5. Consequently, any ambitions of fairness and proportionality in implementing the Second and Third Limbs are thwarted by the fact that while any information gathering would have access to a surplus of information relating to deaths arising from the actions of the security forces it would not have equivalent access in respect of paramilitary killings.
  6. Similarly, security forces personnel have frequently demonstrated that they are willing to come forward (albeit sometimes anonymously) and give testimony to criminal and coronial investigations. No such cooperation has been forthcoming from the paramilitary constituency. This imbalance does not bode well for the equilibrium of any oral history initiative. If an unconditional SoL is implemented, paramilitaries have even less of an incentive to cooperate. In fact, it could be said that many paramilitaries are already sufficiently disincentivised given that they enjoy de facto and effective amnesties under the 1998 Belfast Agreement and the infamous ‘On-The-Run Scheme’.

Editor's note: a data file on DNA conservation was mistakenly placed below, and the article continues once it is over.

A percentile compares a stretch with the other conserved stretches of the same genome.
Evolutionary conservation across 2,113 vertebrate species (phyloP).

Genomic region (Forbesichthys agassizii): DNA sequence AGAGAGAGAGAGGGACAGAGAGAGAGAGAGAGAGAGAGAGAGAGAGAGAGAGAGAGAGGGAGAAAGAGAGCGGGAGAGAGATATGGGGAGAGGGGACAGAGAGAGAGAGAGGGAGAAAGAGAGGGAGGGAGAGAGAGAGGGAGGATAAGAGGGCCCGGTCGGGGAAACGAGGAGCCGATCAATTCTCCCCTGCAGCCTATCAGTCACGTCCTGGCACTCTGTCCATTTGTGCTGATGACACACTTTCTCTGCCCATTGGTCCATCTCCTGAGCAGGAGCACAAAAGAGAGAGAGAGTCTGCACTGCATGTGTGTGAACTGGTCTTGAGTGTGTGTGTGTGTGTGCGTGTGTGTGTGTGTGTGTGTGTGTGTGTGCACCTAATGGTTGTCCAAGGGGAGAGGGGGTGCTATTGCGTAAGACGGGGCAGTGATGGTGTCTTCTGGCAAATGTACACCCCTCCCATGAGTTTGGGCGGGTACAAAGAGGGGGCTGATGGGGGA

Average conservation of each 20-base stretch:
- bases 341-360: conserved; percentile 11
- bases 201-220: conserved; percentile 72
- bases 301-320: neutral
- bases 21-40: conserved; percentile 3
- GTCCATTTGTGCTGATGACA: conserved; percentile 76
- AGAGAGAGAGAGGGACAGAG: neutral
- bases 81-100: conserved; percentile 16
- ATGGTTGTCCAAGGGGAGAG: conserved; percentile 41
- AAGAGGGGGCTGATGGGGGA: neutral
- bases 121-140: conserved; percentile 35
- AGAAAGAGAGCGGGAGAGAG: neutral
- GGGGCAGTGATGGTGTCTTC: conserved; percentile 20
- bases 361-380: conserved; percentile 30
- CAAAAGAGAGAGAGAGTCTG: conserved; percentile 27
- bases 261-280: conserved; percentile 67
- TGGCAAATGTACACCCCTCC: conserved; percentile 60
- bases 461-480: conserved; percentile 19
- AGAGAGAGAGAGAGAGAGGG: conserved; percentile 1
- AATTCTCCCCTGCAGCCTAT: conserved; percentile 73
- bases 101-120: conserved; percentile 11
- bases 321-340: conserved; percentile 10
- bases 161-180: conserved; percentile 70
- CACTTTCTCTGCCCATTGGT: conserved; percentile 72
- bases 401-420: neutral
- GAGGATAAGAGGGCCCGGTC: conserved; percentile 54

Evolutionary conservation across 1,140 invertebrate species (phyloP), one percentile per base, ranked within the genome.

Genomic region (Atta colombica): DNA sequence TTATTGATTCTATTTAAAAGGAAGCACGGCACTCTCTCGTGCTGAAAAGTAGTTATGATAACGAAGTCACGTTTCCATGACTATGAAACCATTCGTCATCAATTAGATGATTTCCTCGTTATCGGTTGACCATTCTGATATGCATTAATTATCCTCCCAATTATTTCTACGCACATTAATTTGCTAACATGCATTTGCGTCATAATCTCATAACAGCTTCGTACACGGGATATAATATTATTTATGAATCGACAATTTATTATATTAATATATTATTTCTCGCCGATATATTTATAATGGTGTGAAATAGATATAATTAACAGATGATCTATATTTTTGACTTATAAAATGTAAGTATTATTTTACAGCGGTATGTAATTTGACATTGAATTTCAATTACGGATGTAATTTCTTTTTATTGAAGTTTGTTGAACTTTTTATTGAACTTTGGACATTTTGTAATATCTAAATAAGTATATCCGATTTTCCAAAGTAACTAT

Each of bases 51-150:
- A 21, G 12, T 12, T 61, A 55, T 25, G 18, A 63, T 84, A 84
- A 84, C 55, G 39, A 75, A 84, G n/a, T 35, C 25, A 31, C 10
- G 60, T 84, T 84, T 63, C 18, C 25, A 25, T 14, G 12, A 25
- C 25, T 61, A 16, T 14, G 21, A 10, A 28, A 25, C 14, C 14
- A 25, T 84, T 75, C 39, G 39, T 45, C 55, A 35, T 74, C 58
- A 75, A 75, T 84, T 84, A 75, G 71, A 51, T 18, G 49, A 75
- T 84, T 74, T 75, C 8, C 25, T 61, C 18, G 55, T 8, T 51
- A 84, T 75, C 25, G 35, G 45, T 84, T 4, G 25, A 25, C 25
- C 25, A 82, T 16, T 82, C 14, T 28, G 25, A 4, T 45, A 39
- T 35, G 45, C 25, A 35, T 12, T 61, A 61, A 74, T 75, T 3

7. The belief that there is any chance that paramilitaries will meaningfully participate in any information sharing or oral history initiative is profoundly misguided and naïve and not something on which HMG policy should be based. Some of the ‘iconic’ atrocities committed on civilians by paramilitaries involve behaviour in planning and execution that is so debased and dehumanised the only incentive those who committed them would have in coming forward would be to re-traumatise their victims. One must also consider the historical articulation of traditional paramilitary oral history initiatives (through their songs, books and murals and, more recently, legacy litigation) which has distorted history for propaganda purposes and will continue to do so unless met with an alternative, corrective, more appropriate and balanced process/model.